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Financial constraint is another psychosocial factor to consider when giving dietary advice, as unaffordability affects intake . Cognitive decline is also associated with reduced intake in the elderly as they may not have the desire to eat or may forget to do so .
According to her food diary and where she mentioned she was shopping from, she was not restricting herself. She was consuming three meals a day with snacks. However, as research suggests, misreporting of food diaries is common where patients try to present themselves more favourably . Alternatively, keeping the food diary may have acted as a reminder for her to eat. However, this issue was not explored on this occasion.
Another psychosocial issue I considered was the food anxiety which had been created following the IFG test. Her GP had told her she was in the pre-diabetic stage and so she had eliminated most fruit and all high sugar foods from her diet as she was worried about becoming diabetic.
Food habits are a set of culturally standardised set of behaviours which have been reared in individuals from childhood. Therefore, every person has a culture which dictates their eating behaviour . The burden of disease caused her to change her eating habits . She was anxious about eating foods with sugar, which formerly was a safe component of her diet. I explained that she did not have to exclude sugar from her diet completely. This created confusion as my advice was conflicting with that of her GP’s. I clarified that she could still have small amounts of sugar in her but that she was wise to reduce on pure forms of sugar e.g. sweets. She was relieved to discover this and seemed happier that she could relax her diet.
When negotiating her goals, I explored the cultural aspect of her diet as her compliance would be affected if I did not consider her current dietary habits. I looked at her meal pattern and food items. When discussing the food fortification process, I was able to relate this directly to specific foods in her diet. Using the appropriate wording is also important as for some, dinner may be evening meal, and tea may be a tea break mid-afternoon .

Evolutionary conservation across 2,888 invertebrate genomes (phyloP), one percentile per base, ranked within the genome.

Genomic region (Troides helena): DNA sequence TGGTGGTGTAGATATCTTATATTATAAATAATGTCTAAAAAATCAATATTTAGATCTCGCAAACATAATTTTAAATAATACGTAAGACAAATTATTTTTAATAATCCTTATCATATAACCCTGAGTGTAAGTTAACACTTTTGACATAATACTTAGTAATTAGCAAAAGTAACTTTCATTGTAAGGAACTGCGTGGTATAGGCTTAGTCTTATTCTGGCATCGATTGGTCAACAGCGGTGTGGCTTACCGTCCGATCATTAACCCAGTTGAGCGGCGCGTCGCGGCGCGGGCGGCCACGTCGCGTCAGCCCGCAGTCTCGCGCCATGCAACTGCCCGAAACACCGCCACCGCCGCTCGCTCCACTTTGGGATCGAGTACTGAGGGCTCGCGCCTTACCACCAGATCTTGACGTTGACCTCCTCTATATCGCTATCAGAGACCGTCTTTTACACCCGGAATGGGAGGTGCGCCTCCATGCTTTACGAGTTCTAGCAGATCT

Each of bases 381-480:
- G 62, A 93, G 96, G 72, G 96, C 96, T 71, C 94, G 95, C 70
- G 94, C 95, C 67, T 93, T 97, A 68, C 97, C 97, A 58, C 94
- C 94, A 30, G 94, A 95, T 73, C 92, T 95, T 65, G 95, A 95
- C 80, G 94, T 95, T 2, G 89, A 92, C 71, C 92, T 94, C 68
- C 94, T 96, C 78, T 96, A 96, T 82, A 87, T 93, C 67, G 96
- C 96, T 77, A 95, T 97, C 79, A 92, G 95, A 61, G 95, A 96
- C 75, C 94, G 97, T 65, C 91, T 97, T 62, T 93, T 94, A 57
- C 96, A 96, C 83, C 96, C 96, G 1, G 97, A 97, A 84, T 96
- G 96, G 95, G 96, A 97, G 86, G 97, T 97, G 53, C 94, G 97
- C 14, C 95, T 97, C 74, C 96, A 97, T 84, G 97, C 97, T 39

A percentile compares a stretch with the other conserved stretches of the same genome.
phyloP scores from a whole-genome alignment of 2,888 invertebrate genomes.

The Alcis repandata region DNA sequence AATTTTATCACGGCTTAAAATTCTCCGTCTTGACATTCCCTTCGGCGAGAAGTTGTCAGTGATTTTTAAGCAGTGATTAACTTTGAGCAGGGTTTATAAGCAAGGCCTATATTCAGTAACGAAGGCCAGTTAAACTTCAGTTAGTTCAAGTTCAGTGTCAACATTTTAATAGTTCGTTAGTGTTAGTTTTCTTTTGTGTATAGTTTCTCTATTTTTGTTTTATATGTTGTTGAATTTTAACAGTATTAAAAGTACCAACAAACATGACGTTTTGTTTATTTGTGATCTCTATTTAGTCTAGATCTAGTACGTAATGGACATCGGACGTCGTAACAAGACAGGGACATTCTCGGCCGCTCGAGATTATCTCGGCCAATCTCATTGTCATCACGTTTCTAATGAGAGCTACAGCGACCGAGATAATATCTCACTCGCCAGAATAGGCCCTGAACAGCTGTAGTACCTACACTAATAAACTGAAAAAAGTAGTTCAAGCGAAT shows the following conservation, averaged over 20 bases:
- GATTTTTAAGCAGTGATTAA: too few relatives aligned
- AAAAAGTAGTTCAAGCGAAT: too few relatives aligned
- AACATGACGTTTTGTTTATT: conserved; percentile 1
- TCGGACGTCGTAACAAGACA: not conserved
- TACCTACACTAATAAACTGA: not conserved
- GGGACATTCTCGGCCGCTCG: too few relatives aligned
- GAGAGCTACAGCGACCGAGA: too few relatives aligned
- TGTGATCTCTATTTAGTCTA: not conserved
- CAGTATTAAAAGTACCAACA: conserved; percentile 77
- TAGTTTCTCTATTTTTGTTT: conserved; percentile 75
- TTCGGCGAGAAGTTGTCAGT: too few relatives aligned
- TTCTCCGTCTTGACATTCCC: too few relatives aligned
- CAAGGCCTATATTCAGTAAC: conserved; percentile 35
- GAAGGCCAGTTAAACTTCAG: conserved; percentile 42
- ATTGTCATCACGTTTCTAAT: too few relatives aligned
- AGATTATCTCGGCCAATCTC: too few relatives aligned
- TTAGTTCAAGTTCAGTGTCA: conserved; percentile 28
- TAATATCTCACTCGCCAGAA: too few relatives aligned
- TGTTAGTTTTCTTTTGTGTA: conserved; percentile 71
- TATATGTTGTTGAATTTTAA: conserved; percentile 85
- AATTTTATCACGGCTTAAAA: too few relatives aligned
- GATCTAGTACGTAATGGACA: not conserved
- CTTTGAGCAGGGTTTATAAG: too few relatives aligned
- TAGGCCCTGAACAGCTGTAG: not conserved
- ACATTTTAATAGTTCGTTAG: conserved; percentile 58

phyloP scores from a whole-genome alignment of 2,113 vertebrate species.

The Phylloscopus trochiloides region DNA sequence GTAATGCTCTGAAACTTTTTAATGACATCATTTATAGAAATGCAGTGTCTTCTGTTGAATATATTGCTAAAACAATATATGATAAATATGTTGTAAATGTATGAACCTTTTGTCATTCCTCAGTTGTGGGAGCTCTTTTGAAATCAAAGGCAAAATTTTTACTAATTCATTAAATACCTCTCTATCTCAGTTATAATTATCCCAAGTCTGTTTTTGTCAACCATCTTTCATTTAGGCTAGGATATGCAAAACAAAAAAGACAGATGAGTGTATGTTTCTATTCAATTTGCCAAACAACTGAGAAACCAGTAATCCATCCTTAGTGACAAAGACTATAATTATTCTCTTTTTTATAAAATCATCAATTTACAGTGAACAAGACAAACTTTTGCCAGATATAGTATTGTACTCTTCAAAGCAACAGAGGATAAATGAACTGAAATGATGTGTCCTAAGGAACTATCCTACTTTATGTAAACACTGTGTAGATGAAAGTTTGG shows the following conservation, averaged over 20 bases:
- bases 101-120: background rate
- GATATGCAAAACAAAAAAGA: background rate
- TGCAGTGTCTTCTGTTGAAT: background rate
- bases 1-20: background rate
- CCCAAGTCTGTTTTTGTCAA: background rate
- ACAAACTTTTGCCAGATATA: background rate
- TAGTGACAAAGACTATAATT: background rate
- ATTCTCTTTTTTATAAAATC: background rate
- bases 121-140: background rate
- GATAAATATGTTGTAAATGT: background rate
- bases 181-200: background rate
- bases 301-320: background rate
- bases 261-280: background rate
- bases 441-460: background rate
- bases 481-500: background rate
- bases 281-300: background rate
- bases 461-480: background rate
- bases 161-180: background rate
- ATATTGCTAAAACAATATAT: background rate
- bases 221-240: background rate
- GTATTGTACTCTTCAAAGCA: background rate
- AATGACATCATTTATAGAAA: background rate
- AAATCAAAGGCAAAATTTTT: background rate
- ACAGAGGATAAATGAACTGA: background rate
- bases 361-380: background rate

By the end of the consultation, the patient said she felt better following our conversation as she had a clear idea of what she had to do. I wrote down her plan and she said she would buy herself some nice treats on her way home. I hoped that giving her tips on food fortification would give her more of an incentive to eat .
Having explored this case in depth, I feel I could have been more thorough about her social life. I could have found out if she had close friends whom she could catch up with over cake and tea. Also, I could have suggested she see her GP about the UI as research shows that behavioural treatment, drugs, exercise or a combination of these can help better control UI. In turn, solving or reducing this problem could restore her confidence in leaving the house more often and lead to her increasing her social network . I could also have asked about her hobbies as this may have helped generate ideas to help improve her morale aswell .
If I were to deal with such a situation again, in addition to what I did in this consultation, I would explore more of her cognitive function to see if this was having an impact on her intake. Decline in sensory function can also cause reduced intake as foods no longer taste or smell the same. Forgetting to eat is also common and may require distinct measures such as using an alarm clock as a reminder. I assumed that she was eating well from what she showed me in her food diary but I could have been more flexible in my questioning which may have helped to determine whether she was forgetting to have her meals .